Leading consumer product orgs

This is the first of a series of posts based on my experience leading product at Vudu, a Walmart subsidiary from 2017–2020. Vudu revenues grew from low xxx to high xxx in this period. So, I believe this post will be most useful for PM leaders of tech/media companies with revenues in the $100M-$1B range. My goal is to provide some insights (and learn from other leaders) for product leadership from a business & employee growth perspective. I grew the product team from 3 to 12 over this period. We had about 75–100 engineers on the team. Other partner teams such as design, program management, analytics, etc also grew as we consistently delivered double-digit growth rates. Vudu was sold to NBC Universal in May 2020 after experiencing triple-digit annualized growth during the early part of the pandemic.

Product strategy

Streaming services are classified into i) Transaction (TVOD) video on demand(Rent/buy) ii) Subscription (SVOD) video on demand (eg: Netflix) iii) Advertising (AVOD) video on demand (eg: Roku channel). In 2017, Vudu was an established player in TVOD and a new entrant in AVOD. Our core user base was movie collectors who build large digital video libraries so that they don’t have to depend on availability of their favorite content on a SVOD or AVOD service. A typical SVOD/AVOD service may have 10K titles at any time while the universe of digital movies & TV is about 300K in the US. With AVOD, in the medium term (12 months), we were looking to extend our user base by attracting price-sensitive customers who could watch free with ads. Longer-term(18–24 months), we aspired to align our brand more tightly with Walmart’s core audience by offering family friendly services, better price & premium AVOD selection while simultaneously offering new video advertising opportunities to brands working with Walmart. With a looming Walmart+ offering, there were other opportunities under consideration.

OKRs

Product OKRs at Vudu were primarily informed by business goals, engineering input on technology trends, device & studio partner considerations, voice of the customer, legal & other factors. At the risk of over-generalization, the north-star for a consumer brand likely involves some combination of growing the core product (eg: improve search & recs, apps on new devices, launch in new countries), extending the core capabilities for existing customer segments (eg: new products such as mobile disc to digital) & 0–1 product innovation(new customer segment, new brand). OKRs must anchor people allocation & activities. In addition, they may inform current gaps in product skills and the types of product skills needed over time.

As of late 2017, some of the product OKRs required growth & optimization on top of existing products working closely with marketing & merchandising. 2 OKRs required significant new product development, content acquisition, partnerships & build/buy/partner decisions over an 18–24 month period.

Prioritization (Categories, Initiatives, Feature Sets)

The typical approach to prioritization in large companies is often bottom-up where each group/team comes up with a list of its own initiatives. There may be a rubric created by a central function such as a PMO org. We then assign LoEs to each initiative & make decisions based on LoE/benefit tradeoffs. The end result is a fragmentation of resources across many small initiatives & lack of synchronization across teams that have dependencies on each other. Even if you were to create standards to determine a P1 vs P2, there is no way to ensure that Group 1’s P1s will turn out to be more important than Group 2’s P2s while considering the overall business context. With this approach, the most important business initiatives take a lot longer to execute than planned. Also, opportunity sizing is an art and leadership has to eventually exercise judgment. So, I wanted to avoid the trap of blindly applying RACI or other frameworks to low level initiatives to create a roadmap.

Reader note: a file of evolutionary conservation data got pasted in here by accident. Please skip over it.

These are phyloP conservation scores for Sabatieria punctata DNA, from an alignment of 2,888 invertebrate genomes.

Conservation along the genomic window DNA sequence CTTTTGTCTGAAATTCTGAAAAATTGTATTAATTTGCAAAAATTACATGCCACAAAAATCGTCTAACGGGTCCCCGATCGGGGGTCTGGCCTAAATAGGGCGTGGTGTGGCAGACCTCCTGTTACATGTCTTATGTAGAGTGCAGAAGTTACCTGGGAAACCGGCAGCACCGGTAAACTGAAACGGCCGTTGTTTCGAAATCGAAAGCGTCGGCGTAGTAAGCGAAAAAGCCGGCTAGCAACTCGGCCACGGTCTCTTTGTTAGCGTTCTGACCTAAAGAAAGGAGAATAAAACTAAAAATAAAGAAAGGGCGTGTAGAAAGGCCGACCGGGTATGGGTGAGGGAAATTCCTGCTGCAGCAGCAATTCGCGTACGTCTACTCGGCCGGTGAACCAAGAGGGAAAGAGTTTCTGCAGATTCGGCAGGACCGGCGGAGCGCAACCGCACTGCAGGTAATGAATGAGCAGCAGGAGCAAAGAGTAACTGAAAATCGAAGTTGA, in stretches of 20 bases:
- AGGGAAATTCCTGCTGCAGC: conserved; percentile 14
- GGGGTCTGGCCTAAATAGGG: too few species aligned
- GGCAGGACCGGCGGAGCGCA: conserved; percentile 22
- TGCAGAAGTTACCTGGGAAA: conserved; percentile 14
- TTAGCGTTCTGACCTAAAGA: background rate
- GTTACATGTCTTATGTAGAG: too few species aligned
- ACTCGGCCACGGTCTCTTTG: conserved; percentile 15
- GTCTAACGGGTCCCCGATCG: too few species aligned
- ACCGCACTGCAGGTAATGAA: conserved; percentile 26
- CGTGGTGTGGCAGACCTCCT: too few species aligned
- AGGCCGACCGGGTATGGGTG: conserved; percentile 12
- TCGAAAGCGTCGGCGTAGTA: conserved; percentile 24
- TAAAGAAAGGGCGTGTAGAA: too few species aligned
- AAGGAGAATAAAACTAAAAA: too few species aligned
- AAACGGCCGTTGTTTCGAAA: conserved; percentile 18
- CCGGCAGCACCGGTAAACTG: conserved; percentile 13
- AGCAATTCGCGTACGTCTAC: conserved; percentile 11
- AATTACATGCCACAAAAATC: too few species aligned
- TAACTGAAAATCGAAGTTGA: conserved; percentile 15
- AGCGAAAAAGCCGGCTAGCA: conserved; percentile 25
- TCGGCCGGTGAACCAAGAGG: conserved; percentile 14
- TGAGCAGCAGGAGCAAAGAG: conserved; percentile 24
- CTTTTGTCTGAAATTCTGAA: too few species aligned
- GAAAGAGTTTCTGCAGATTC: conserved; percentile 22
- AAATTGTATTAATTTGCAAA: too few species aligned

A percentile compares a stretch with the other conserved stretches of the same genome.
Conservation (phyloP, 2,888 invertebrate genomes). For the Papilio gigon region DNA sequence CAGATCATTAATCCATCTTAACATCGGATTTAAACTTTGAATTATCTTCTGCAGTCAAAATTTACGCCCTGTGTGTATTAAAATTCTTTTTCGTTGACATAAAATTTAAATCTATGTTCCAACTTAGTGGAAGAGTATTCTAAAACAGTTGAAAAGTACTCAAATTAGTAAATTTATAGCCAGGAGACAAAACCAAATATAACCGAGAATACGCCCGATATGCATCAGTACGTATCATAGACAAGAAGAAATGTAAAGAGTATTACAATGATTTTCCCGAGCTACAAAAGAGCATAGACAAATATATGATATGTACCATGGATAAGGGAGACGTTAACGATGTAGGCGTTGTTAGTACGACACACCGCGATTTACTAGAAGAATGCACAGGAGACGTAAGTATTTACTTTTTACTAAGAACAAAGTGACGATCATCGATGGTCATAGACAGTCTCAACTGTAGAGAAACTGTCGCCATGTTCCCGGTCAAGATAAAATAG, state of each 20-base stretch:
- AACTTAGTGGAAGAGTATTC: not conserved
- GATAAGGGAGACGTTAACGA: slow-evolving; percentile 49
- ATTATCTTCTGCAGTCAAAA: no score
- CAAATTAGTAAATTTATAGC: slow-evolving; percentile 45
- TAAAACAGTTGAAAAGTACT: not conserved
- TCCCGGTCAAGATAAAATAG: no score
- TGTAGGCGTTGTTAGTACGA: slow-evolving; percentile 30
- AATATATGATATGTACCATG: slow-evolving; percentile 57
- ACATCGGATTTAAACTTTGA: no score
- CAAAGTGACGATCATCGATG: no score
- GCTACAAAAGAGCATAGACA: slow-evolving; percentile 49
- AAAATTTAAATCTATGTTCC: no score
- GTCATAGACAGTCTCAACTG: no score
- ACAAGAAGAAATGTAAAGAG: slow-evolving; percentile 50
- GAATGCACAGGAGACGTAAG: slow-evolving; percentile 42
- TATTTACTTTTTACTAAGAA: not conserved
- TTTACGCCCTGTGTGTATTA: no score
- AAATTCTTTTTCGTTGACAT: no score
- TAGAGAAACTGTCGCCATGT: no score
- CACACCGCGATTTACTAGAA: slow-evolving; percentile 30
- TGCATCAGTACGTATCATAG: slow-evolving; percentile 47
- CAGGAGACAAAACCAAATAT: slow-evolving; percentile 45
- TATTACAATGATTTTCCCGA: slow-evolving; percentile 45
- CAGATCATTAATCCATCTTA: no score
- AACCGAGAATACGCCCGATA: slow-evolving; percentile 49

I had seen an alignment approach used successfully at Prime Video back in 2014 to ensure that resources weren’t spread too thin across many initiatives and that the most important initiatives were fully resourced first across all impacted teams. The approach adds an element of top-down business direction to bottom-up product planning leading to better outcomes from a speed of execution standpoint for the most important business initiatives. At Prime Video there were 10 initiatives in tier 1 and we were required to drop all other initiatives to execute those 10 initiatives first if teams had the skills to work on them. Some initiatives that launched within 12 months of applying this approach included Prime video in UK/DE, SVOD channels, Project Banksy: a user generated content initiative, Prime video on Fire TV & Prime Video on several new devices. This was a furious pace of new product launch activity which was well managed and unlike anything else I’ve seen in my career.

I created a tiered structure for managing allocation. Every initiative was bucketed into 1 of 4 categories. We made every effort possible to align engineering allocation to these tiers helping us launch within planned time-frames. Within each initiative, the assigned PM would then create a set of p1, p2, etc feature sets to manage feature delivery.

I will share some thoughts on organizing consumer product teams in my next post.

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